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Express yourself: Dance studio holds second open house and fundraiser
Whether daring, fun or controversial, studio holds art above all
As the de facto leader of the daring fire-dancers, Valentine and his companions use everything from elaborate costumes to flame-tipped fans, chains and staves — combined with carefully rehearsed dance steps — to create a dazzling display of skill, artistry and fearlessness for their audience.
"I like to play with my toys — I like fire — it really gives me energy for my dance," Valentine said, explaining how, after discovering his love for fire at the age of nine – and nearly burning down his grandparents' barn in the process – he decided to find a more constructive outlet for his expression.
"Fire-spinners are very freedom-loving creatures, and they tend to balk at any sort of direction or choreography," he said. "My expression comes in being able to work with these very free-spirits and make something more than just a random crowd of people playing with fire. We come together and create art together."
And in as diverse and artistically minded a city as Takoma Park, Valentine and his group are not alone. Dance Afire is just one of the many dance groups working out of the Contradiction Dance Studio on Westmoreland Avenue in Old Town Takoma Park. The studio, which held its second annual open house and fundraiser casino night Saturday, also boasts a bevy of belly and hoop dancers and dance instruction ranging in everything from ballet to hip-hop.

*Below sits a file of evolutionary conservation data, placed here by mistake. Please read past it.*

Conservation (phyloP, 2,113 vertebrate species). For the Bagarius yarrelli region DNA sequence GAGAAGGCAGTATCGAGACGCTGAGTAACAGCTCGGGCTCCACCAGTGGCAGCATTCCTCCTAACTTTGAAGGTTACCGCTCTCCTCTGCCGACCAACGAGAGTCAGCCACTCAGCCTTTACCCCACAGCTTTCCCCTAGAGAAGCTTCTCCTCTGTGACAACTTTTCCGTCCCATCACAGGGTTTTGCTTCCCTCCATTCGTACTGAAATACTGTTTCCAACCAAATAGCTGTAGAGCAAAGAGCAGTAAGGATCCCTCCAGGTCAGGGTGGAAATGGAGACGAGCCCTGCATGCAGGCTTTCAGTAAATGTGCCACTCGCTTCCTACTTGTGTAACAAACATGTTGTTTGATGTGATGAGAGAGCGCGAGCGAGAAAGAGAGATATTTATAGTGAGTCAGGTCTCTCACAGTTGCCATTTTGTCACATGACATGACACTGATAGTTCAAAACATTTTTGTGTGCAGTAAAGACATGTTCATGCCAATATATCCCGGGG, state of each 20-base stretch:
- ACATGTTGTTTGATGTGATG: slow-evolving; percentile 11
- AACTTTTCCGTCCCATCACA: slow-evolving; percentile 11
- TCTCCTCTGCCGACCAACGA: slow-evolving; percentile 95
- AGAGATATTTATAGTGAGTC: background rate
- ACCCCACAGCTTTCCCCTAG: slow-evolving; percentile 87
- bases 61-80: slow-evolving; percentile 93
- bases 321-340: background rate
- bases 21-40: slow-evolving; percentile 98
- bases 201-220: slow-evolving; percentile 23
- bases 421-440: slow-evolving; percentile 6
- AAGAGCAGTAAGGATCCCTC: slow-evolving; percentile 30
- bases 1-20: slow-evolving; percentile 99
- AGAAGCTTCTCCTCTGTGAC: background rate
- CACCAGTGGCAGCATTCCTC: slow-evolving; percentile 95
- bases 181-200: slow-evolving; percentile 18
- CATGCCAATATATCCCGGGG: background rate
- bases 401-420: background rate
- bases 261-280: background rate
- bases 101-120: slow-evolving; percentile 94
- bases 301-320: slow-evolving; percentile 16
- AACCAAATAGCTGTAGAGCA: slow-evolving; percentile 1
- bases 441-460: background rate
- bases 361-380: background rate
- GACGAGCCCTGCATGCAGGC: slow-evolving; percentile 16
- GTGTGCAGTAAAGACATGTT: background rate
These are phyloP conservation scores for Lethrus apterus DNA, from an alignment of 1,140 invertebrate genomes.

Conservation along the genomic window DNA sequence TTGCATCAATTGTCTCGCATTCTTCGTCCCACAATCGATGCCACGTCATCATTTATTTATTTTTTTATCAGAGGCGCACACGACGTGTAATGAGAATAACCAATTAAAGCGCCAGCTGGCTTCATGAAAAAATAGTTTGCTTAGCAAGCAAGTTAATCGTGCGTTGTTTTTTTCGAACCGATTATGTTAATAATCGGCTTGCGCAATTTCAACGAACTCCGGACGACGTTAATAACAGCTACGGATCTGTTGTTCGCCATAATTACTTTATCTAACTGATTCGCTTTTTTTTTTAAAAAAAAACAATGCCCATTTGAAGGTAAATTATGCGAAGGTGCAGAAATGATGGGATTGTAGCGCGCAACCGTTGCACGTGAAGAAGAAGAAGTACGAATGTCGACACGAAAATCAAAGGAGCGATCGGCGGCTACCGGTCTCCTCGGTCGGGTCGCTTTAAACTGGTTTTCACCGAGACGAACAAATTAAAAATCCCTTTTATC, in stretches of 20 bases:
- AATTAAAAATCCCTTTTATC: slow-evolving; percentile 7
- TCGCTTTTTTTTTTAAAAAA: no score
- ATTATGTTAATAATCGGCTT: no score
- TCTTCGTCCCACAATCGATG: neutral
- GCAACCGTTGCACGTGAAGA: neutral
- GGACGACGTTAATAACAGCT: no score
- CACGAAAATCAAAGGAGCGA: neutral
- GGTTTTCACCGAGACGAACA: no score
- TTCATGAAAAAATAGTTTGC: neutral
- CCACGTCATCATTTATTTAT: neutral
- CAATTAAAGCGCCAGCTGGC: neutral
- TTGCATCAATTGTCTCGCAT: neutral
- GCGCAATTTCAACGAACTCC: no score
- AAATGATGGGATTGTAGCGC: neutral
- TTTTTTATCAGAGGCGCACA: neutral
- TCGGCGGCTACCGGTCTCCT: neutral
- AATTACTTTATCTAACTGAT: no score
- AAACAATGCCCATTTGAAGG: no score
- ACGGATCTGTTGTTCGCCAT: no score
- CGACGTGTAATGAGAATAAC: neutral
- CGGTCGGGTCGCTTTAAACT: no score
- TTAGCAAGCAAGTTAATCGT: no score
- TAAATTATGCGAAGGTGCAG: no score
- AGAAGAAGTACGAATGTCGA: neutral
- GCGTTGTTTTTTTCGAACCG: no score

At the open house, attendees were invited to sample hands-on lessons of the classes offered at the studio.
Many of the studio's instructors, and even a handful of students, including Emma Herbert, were present to guide the public through the many activities. Herbert, 17, dances in Massive Attack, the contemporary dance group of studio director Kelly Mayfield.
"I used to feel like there was nothing I could carry with me to prove that I'm a dancer," she said. "[Eventually] I realized, it's me; it's my body, and I can make art with it, and it's really the most beautiful art, because it's just me using what I have naturally."
The event also featured performances by established professionals, including an interpretive dance by Mayfield and other instructors criticizing the treatment of the homeless in nearby Washington, D.C.
The dance, from a production called "Objects of Hope," has received both harsh criticism and effusive praise from audiences for a segment, which Mayfield and others performed at the adults-only casino night Saturday, featuring the American flag.
In the show, the dancers wear all white and roll across a canvas spread over the floor, smearing themselves with red and blue paint. Mayfield, acting the part of a homeless person, was eventually draped in the American flag and stepped over and dismissed by her fellow dancers, who were playing passersby.
"I hope we will spark a dialogue [with this piece]," Mayfield said. "That's what art is all about; I put this out there in front of you and other audiences because I don't have the answer [to homelessness]. Hopefully through sparking enough dialogue, I can find an answer. Maybe we all can."